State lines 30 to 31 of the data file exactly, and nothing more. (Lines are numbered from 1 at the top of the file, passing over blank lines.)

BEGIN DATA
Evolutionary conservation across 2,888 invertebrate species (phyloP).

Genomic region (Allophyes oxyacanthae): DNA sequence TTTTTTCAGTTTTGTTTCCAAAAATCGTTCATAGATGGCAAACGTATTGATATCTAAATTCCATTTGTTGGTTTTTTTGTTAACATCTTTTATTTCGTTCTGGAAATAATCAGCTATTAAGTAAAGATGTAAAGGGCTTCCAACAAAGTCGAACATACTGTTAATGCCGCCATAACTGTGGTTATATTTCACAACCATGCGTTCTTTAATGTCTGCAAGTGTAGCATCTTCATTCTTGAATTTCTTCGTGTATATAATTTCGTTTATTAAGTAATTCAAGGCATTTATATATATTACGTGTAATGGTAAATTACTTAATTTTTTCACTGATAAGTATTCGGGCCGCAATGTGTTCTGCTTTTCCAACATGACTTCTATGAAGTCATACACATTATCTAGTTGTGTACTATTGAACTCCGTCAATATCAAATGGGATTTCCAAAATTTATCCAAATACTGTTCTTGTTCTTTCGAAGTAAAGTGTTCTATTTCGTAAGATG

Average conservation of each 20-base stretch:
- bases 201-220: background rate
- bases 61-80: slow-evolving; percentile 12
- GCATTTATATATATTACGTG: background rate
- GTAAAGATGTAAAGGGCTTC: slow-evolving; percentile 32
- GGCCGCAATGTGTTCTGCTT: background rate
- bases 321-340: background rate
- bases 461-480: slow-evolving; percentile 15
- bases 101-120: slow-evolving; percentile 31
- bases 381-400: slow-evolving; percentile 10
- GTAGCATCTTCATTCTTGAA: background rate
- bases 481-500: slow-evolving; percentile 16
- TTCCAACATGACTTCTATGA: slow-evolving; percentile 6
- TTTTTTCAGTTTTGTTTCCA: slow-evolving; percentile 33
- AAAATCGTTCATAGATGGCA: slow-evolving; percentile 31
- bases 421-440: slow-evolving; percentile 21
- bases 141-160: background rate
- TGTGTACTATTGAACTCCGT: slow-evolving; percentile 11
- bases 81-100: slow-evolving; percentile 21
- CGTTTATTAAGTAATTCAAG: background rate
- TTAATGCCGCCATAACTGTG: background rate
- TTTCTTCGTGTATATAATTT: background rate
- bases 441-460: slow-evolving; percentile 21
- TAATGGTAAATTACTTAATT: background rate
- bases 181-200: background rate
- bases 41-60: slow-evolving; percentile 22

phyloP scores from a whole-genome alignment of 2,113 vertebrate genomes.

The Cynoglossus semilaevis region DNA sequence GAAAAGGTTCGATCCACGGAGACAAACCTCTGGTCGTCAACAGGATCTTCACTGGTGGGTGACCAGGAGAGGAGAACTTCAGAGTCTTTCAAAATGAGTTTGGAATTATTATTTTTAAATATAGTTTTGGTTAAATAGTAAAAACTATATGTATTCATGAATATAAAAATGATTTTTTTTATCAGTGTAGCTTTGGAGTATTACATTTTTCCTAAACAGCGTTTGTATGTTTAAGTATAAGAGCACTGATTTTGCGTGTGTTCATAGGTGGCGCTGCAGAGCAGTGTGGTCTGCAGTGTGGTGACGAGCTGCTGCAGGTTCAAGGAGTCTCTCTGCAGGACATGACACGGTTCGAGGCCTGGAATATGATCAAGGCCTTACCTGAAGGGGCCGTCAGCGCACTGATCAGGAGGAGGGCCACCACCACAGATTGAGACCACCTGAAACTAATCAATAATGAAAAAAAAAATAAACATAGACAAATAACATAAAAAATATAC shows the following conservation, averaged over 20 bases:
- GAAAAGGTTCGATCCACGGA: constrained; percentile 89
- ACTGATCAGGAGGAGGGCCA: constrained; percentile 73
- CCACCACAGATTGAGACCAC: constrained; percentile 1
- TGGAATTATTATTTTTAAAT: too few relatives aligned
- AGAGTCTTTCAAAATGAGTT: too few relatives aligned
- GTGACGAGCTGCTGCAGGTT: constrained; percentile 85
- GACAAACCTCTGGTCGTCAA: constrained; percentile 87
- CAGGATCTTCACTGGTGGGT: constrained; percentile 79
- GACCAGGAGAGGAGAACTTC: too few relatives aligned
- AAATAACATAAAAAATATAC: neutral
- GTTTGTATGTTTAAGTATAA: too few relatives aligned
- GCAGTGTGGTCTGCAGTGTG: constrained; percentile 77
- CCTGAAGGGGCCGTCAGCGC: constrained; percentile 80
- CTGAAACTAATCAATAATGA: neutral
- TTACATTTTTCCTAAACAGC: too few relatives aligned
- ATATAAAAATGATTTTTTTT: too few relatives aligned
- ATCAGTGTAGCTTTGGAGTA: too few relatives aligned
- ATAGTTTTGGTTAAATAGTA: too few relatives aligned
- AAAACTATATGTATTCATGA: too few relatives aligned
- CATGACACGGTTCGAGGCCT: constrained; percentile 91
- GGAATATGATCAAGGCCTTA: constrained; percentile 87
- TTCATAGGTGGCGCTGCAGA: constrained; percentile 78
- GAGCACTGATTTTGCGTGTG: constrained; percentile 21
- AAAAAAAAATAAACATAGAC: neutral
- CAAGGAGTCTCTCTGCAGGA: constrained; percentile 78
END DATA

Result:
The Cynoglossus semilaevis region DNA sequence GAAAAGGTTCGATCCACGGAGACAAACCTCTGGTCGTCAACAGGATCTTCACTGGTGGGTGACCAGGAGAGGAGAACTTCAGAGTCTTTCAAAATGAGTTTGGAATTATTATTTTTAAATATAGTTTTGGTTAAATAGTAAAAACTATATGTATTCATGAATATAAAAATGATTTTTTTTATCAGTGTAGCTTTGGAGTATTACATTTTTCCTAAACAGCGTTTGTATGTTTAAGTATAAGAGCACTGATTTTGCGTGTGTTCATAGGTGGCGCTGCAGAGCAGTGTGGTCTGCAGTGTGGTGACGAGCTGCTGCAGGTTCAAGGAGTCTCTCTGCAGGACATGACACGGTTCGAGGCCTGGAATATGATCAAGGCCTTACCTGAAGGGGCCGTCAGCGCACTGATCAGGAGGAGGGCCACCACCACAGATTGAGACCACCTGAAACTAATCAATAATGAAAAAAAAAATAAACATAGACAAATAACATAAAAAATATAC shows the following conservation, averaged over 20 bases:
- GAAAAGGTTCGATCCACGGA: constrained; percentile 89